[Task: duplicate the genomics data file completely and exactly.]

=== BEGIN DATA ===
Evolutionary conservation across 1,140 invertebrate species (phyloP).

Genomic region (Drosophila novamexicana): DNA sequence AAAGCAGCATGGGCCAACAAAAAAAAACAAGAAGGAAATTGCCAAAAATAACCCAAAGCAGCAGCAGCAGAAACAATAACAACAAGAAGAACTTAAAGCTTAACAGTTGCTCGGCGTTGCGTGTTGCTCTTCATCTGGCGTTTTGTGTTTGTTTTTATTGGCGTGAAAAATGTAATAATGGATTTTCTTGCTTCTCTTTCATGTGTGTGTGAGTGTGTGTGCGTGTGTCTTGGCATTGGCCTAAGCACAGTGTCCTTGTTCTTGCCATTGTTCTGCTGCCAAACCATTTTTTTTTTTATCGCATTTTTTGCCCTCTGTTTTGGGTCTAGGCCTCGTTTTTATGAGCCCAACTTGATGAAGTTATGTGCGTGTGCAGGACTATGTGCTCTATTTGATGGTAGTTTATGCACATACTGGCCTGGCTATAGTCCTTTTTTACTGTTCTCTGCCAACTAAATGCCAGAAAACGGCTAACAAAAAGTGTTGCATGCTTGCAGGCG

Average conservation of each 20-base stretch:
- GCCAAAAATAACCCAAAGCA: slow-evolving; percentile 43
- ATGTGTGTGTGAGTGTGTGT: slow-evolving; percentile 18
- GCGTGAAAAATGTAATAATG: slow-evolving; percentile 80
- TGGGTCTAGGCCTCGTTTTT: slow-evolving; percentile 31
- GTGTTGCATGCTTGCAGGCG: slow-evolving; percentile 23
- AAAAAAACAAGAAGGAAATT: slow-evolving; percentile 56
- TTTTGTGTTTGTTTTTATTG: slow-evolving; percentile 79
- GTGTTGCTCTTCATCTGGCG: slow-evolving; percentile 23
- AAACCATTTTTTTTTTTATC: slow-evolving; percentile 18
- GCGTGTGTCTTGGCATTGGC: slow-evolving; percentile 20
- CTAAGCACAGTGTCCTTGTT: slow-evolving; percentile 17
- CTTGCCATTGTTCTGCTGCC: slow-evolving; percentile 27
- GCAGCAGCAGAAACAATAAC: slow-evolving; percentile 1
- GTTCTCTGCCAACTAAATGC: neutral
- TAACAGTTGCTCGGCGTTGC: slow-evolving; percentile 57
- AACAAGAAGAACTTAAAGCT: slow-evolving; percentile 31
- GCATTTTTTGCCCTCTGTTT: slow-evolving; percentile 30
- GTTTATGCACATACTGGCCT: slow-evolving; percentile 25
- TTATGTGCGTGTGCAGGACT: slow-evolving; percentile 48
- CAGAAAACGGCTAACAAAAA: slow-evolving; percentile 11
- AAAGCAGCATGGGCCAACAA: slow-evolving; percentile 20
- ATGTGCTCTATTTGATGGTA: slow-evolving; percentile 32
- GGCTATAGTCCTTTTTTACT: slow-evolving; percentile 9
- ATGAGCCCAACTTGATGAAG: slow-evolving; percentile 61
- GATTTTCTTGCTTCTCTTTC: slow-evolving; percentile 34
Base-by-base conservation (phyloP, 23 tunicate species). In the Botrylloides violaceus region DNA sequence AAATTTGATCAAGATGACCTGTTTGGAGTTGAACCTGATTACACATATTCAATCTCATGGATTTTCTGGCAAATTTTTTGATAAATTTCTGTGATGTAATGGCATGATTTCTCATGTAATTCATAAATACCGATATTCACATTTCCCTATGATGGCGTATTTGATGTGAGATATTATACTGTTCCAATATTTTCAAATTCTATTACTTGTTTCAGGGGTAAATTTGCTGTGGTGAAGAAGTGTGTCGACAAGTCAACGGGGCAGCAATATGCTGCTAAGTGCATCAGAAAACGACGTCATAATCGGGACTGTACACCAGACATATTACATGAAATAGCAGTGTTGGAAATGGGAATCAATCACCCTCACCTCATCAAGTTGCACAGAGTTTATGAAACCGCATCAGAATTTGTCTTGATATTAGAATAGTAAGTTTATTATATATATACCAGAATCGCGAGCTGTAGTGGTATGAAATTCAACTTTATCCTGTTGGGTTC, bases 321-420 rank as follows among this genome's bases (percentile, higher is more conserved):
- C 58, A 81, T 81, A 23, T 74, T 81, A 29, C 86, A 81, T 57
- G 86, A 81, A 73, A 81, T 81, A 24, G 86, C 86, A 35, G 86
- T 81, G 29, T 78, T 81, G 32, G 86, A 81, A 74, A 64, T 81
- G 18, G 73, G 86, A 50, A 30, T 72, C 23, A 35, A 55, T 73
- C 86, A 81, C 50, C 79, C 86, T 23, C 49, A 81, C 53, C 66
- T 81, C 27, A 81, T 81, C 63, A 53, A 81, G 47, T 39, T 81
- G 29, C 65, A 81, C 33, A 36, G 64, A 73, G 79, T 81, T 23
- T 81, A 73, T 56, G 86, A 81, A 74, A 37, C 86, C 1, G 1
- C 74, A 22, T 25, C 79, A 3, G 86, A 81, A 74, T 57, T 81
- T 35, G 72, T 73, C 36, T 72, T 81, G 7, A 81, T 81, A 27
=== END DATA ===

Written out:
Evolutionary conservation across 1,140 invertebrate species (phyloP).

Genomic region (Drosophila novamexicana): DNA sequence AAAGCAGCATGGGCCAACAAAAAAAAACAAGAAGGAAATTGCCAAAAATAACCCAAAGCAGCAGCAGCAGAAACAATAACAACAAGAAGAACTTAAAGCTTAACAGTTGCTCGGCGTTGCGTGTTGCTCTTCATCTGGCGTTTTGTGTTTGTTTTTATTGGCGTGAAAAATGTAATAATGGATTTTCTTGCTTCTCTTTCATGTGTGTGTGAGTGTGTGTGCGTGTGTCTTGGCATTGGCCTAAGCACAGTGTCCTTGTTCTTGCCATTGTTCTGCTGCCAAACCATTTTTTTTTTTATCGCATTTTTTGCCCTCTGTTTTGGGTCTAGGCCTCGTTTTTATGAGCCCAACTTGATGAAGTTATGTGCGTGTGCAGGACTATGTGCTCTATTTGATGGTAGTTTATGCACATACTGGCCTGGCTATAGTCCTTTTTTACTGTTCTCTGCCAACTAAATGCCAGAAAACGGCTAACAAAAAGTGTTGCATGCTTGCAGGCG

Average conservation of each 20-base stretch:
- GCCAAAAATAACCCAAAGCA: slow-evolving; percentile 43
- ATGTGTGTGTGAGTGTGTGT: slow-evolving; percentile 18
- GCGTGAAAAATGTAATAATG: slow-evolving; percentile 80
- TGGGTCTAGGCCTCGTTTTT: slow-evolving; percentile 31
- GTGTTGCATGCTTGCAGGCG: slow-evolving; percentile 23
- AAAAAAACAAGAAGGAAATT: slow-evolving; percentile 56
- TTTTGTGTTTGTTTTTATTG: slow-evolving; percentile 79
- GTGTTGCTCTTCATCTGGCG: slow-evolving; percentile 23
- AAACCATTTTTTTTTTTATC: slow-evolving; percentile 18
- GCGTGTGTCTTGGCATTGGC: slow-evolving; percentile 20
- CTAAGCACAGTGTCCTTGTT: slow-evolving; percentile 17
- CTTGCCATTGTTCTGCTGCC: slow-evolving; percentile 27
- GCAGCAGCAGAAACAATAAC: slow-evolving; percentile 1
- GTTCTCTGCCAACTAAATGC: neutral
- TAACAGTTGCTCGGCGTTGC: slow-evolving; percentile 57
- AACAAGAAGAACTTAAAGCT: slow-evolving; percentile 31
- GCATTTTTTGCCCTCTGTTT: slow-evolving; percentile 30
- GTTTATGCACATACTGGCCT: slow-evolving; percentile 25
- TTATGTGCGTGTGCAGGACT: slow-evolving; percentile 48
- CAGAAAACGGCTAACAAAAA: slow-evolving; percentile 11
- AAAGCAGCATGGGCCAACAA: slow-evolving; percentile 20
- ATGTGCTCTATTTGATGGTA: slow-evolving; percentile 32
- GGCTATAGTCCTTTTTTACT: slow-evolving; percentile 9
- ATGAGCCCAACTTGATGAAG: slow-evolving; percentile 61
- GATTTTCTTGCTTCTCTTTC: slow-evolving; percentile 34
Base-by-base conservation (phyloP, 23 tunicate species). In the Botrylloides violaceus region DNA sequence AAATTTGATCAAGATGACCTGTTTGGAGTTGAACCTGATTACACATATTCAATCTCATGGATTTTCTGGCAAATTTTTTGATAAATTTCTGTGATGTAATGGCATGATTTCTCATGTAATTCATAAATACCGATATTCACATTTCCCTATGATGGCGTATTTGATGTGAGATATTATACTGTTCCAATATTTTCAAATTCTATTACTTGTTTCAGGGGTAAATTTGCTGTGGTGAAGAAGTGTGTCGACAAGTCAACGGGGCAGCAATATGCTGCTAAGTGCATCAGAAAACGACGTCATAATCGGGACTGTACACCAGACATATTACATGAAATAGCAGTGTTGGAAATGGGAATCAATCACCCTCACCTCATCAAGTTGCACAGAGTTTATGAAACCGCATCAGAATTTGTCTTGATATTAGAATAGTAAGTTTATTATATATATACCAGAATCGCGAGCTGTAGTGGTATGAAATTCAACTTTATCCTGTTGGGTTC, bases 321-420 rank as follows among this genome's bases (percentile, higher is more conserved):
- C 58, A 81, T 81, A 23, T 74, T 81, A 29, C 86, A 81, T 57
- G 86, A 81, A 73, A 81, T 81, A 24, G 86, C 86, A 35, G 86
- T 81, G 29, T 78, T 81, G 32, G 86, A 81, A 74, A 64, T 81
- G 18, G 73, G 86, A 50, A 30, T 72, C 23, A 35, A 55, T 73
- C 86, A 81, C 50, C 79, C 86, T 23, C 49, A 81, C 53, C 66
- T 81, C 27, A 81, T 81, C 63, A 53, A 81, G 47, T 39, T 81
- G 29, C 65, A 81, C 33, A 36, G 64, A 73, G 79, T 81, T 23
- T 81, A 73, T 56, G 86, A 81, A 74, A 37, C 86, C 1, G 1
- C 74, A 22, T 25, C 79, A 3, G 86, A 81, A 74, T 57, T 81
- T 35, G 72, T 73, C 36, T 72, T 81, G 7, A 81, T 81, A 27